So I stepped out and offered Tim my bed. He seemed genuinely shocked, but I didn’t have to offer twice. He was extremely grateful as he moved his stuff in, while I dropped my bag off into the smaller room. After four nights on from Irkutsk to Moscow, I was concerned Tim might not make it through the next day without a decent night of sleep. If you can cast your thoughts back to my blogs about Moscow, you’ll remember I lamented about having a terrible nights sleep. This is the reason why. Between the room that became ridiculously humid during the nights and the snoring that rattled the bunk beneath me, I think I managed maybe a couple of hours sleep each night, at the very most.
Come St Petersburg, I was once again in a dorm with Don. Now it may be a little more clear as to why I did my best to keep with the Russians when it came to our evenings of drinking – a solid sleep with a resulting hangover, in my experience, is infinitely better than a frustrated and sleepless night of tossing and turning. But on my last evening in St Petersburg, I had decided it would be better to have a decent nights sleep and a clear head in the morning, to make sure I didn’t miss my train to Finland. I went to bed at a decent hour – unfortunately, Don had beaten me there. He was in one of the bunks underneath me, and I swear sometimes I felt the vibrations through the bed frame. That’s how bad it was. It was a noise that almost didn’t sound like snoring – every so often it mutated to a strangled gurgling that actually made me feel a little bit sick. I never thought I’d ever use the word ‘disgusting’ to describe the sound of a snore, but it honestly made me feel ill. I laid in my bed, desperate to fall asleep, but it was literally impossible with such a commotion going on below me. Sometimes it would stop, and the partial relief came with the simultaneous concern that maybe he’d actually stopped breathing. But it wasn’t long before there was a huge, sucking snort and the horrendous snoring would continue. Some people get woken up by their own snoring, and then they roll over or move into a position with better airflow into their nose or oesophagus or whatever – not Don, he just powered on through. I wondered if there was actually anyone else asleep in the dorm. No one seemed to be tossing and turning as furiously as I was – maybe they were all drunk and passed out.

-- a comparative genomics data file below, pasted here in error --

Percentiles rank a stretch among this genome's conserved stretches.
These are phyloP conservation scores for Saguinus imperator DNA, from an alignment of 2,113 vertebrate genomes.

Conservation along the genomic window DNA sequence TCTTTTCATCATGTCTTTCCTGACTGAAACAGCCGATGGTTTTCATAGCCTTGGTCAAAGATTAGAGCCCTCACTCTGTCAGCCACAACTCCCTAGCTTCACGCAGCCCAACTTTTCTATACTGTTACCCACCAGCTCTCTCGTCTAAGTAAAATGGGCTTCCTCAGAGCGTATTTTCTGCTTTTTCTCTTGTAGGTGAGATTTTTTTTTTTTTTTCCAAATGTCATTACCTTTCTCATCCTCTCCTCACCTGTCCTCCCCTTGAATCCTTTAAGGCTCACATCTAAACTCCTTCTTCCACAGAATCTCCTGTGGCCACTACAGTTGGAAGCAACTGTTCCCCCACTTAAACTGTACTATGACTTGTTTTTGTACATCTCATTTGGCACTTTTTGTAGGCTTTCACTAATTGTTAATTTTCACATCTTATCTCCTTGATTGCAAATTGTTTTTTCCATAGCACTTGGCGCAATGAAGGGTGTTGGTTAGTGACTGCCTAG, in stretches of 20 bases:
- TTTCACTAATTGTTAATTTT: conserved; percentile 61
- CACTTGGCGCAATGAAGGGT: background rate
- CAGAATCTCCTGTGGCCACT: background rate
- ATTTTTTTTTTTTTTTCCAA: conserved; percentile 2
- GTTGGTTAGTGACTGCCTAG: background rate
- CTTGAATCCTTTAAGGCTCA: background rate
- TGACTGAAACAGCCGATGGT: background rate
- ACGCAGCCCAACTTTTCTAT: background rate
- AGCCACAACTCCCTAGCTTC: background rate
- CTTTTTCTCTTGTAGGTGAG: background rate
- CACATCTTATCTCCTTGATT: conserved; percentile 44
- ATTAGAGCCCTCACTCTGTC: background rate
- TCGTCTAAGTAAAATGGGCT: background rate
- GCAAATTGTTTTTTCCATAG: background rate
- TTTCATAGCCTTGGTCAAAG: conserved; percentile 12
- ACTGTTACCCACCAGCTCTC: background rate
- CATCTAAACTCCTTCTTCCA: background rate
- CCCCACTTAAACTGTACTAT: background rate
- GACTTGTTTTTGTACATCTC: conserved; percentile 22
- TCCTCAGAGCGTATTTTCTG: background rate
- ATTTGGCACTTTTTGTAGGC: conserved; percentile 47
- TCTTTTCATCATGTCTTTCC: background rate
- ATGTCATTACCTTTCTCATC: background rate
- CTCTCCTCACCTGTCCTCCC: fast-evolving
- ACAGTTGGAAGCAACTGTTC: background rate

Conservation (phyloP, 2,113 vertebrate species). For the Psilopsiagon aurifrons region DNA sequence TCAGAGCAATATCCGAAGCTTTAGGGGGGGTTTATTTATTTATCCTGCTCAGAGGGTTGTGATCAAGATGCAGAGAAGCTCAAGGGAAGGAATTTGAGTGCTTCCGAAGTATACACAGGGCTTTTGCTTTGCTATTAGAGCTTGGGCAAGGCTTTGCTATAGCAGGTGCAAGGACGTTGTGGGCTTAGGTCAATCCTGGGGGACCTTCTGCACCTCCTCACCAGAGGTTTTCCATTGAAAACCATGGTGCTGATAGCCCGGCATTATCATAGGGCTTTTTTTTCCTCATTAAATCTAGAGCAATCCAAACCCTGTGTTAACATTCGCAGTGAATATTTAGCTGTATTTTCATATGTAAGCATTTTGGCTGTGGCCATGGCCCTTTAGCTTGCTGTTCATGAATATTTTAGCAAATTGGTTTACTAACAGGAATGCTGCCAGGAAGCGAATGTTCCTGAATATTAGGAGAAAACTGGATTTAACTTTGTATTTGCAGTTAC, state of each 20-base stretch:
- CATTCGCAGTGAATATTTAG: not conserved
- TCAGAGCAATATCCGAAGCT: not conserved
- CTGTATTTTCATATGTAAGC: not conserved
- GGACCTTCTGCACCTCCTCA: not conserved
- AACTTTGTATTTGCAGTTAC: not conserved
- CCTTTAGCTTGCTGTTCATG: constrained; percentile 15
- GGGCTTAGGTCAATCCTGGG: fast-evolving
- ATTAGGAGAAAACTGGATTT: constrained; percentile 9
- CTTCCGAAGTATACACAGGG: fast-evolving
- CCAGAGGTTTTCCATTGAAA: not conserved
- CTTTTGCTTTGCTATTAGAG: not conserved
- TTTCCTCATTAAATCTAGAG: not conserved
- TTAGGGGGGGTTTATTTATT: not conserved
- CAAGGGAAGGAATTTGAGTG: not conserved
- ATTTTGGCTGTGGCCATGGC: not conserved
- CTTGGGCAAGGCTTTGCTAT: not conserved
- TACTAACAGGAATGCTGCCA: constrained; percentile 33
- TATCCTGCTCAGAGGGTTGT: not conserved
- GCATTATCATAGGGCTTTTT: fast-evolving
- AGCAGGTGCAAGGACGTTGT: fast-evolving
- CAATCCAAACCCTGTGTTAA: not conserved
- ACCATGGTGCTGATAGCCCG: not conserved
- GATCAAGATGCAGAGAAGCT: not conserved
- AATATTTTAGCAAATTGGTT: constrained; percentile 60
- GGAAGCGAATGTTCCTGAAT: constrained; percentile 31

I managed to doze off a few times, into a very light sleep, but I was always wrenched back into the unfortunate reality of Don and his snoring. It was a shame, because Don was a nice enough guy, but I think I really came to resent him by the end of the trip, purely because he had, however unintentionally, robbed me of far too many nights of sleep while he had been happily snoring away in his own slumber.
It happened again in Stockholm. There was someone – and I never figured out who it was – who snored and made the most vile gargling noises that a decent sleep was next to impossible. I didn’t have much energy to do a lot of sightseeing when I was in Stockholm, and it was partly, if not mostly, the fault of whoever kept me awake with that racket they called breathing. And I don’t think it’s something mild that people should just deal with – I honestly think that that persons snoring was a serious negative impact on my time in Stockholm, because the lack of sleep just really threw me out for the entire day.
I’m not the first person to suggest that people who snore shouldn’t be allowed to sleep in dorms, or they should be allocated special ‘snoring rooms’. Even though I say I develop strong negative feelings towards snorers, there’s nothing personal in the request. But I think for a snorer to sleep in a shared dorm is incredibly unfair on everyone else. It’s almost selfish – you get to enjoy a nice long sleep while simultaneously robbing everyone else around you of the same luxury. Why should you get to sleep when you’re the reason the rest of us suffer from lack of sleep the following day? There’s no way you can come so far in life without having to share a room with someone – someone is bound to have told you about it, especially if your snoring is that bad. In that case, I really think you should either search for a medical solution to what is actually a very real problem, or do not stay in dorms where you’re going to be a serious nuisance to others. I don’t mean to sound like a bitch, but it’s the honest truth, and I dare you to find me a traveller who hasn’t had similar thoughts about a snorer they’ve encountered in a dorm on their travels.
And it may sound harsh, or like an overreaction, but unless you were there and experienced the Hell that I slept through, or rather didn’t sleep through, then maybe you’ll just never understand.